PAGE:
text by Yulia Tikhomirova • June, 2023
The anti-monumental operation is one of the main directions TIST approaches in its work addressing it in two complementary but opposing manners:
- the destruction of an object-monument through collective use and
- the construction of a lieu de mémoire through collective commitment.
The first artistic device used by TIST for the anti-monumental practice was implemented by Michele Liparesi in 2016 in Florence. At times, still a student from the sculpture department of Fine Arts Academy, Liparesi observed the complete conversion of the city into an open-air museum at the service of tourists. As the artist claimed:
For young artists, there was simply no physical space left to use for any kind of activity in the urban space. The city was overwhelmed by monuments cordoned off, guarded, and prohibited from touching or using in any way. At the same time, the rent prices were growing dizzyingly, forcing students to move out to the periphery or to leave.
This emergency gave rise to the A Living Unit project. Liparesi constructed a device that looked like a typical eighteenth-century statue on a vigorously decorated pedestal, perfect for camouflaging in the decorum of any Florence square. The sculpture represented the artist himself, dressed according to the fashion of past centuries, looking from up to down at the passers-by.
Nonetheless, it was the pedestal to be the central part of the operation: the 2- meters-high and 1-meter-wide booth appeared to be a classic basement embellished with plaster moldings. By approaching it, however, the viewer realized that the whole ensemble was made of recycled wood and reused utensils and could be, at best, considered a prototype for an actual monument yet to come. Moreover, the object was on wheels, so the artist could effortlessly push it around the streets despite its imposing size. The plaster decorations, in turn, represented genre scenes and inscriptions that gave precise instructions: all four sides of the monument were to open and utilize deconstructing, thus, the whole complex. Once dismantled, the (anti)monumental structure offered a functional kitchen, a table with footstools, a desk with an armchair, bookshelves, and a bed–a complete living unit for a student or a citizen who had faced the housing crisis.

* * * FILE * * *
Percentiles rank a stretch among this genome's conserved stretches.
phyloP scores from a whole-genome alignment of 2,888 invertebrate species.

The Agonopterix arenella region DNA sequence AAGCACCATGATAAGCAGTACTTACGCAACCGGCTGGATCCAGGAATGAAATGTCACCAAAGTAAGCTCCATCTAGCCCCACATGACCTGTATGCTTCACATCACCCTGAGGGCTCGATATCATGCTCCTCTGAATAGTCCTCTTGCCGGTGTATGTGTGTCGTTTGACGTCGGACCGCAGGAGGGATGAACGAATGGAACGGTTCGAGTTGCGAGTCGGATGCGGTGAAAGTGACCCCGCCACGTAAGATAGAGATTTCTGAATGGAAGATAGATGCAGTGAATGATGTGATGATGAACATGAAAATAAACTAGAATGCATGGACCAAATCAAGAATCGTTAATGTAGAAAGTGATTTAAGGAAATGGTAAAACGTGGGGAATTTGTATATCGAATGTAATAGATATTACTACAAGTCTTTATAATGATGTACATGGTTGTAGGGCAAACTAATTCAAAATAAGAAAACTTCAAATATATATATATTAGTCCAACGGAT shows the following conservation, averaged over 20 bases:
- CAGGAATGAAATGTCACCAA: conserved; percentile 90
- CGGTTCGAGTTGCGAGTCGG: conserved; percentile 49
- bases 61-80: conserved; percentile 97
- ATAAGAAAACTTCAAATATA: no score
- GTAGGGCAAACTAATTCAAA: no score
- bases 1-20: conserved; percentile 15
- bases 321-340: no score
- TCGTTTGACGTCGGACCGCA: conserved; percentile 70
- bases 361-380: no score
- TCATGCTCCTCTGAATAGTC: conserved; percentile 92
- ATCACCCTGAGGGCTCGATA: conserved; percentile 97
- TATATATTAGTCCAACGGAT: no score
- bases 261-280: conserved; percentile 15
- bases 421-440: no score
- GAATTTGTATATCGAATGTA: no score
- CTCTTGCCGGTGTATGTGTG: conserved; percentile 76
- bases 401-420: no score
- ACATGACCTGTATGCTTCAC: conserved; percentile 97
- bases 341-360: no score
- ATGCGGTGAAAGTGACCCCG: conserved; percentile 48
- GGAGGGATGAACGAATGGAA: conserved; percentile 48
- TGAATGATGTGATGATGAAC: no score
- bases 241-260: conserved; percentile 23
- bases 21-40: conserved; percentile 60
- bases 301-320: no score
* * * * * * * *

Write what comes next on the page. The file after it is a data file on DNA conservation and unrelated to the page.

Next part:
In 2021, after the lockdown was eased, TIST’s members employed A Living Unit to address a new emergency: the fear of physicality and the long-lasting consequences this fear produced on the social relationships between people in the urban context. Liparesi’s prototype was freed from the sculpture on top, and the artists have focused on the further function of the device: to catalyze social encounters in the public space. The collective would push the A Living Unit around peripheral streets and make occasional stops offering coffee and wine to the passers-by. Based in the industrial outskirts of Bologna, in Rastignano, the collective was aware that the periphery residents would be the last category to return to everyday sociability after the lockdown, having already been deprived of social and cultural infrastructure even before the pandemic. Furthermore, the remoteness of marginal zones made it easier to transform an artistic gesture into a social participatory practice. Far from tourist sights, these areas were inhabited by residents who crossed the same streets and faced similar problems.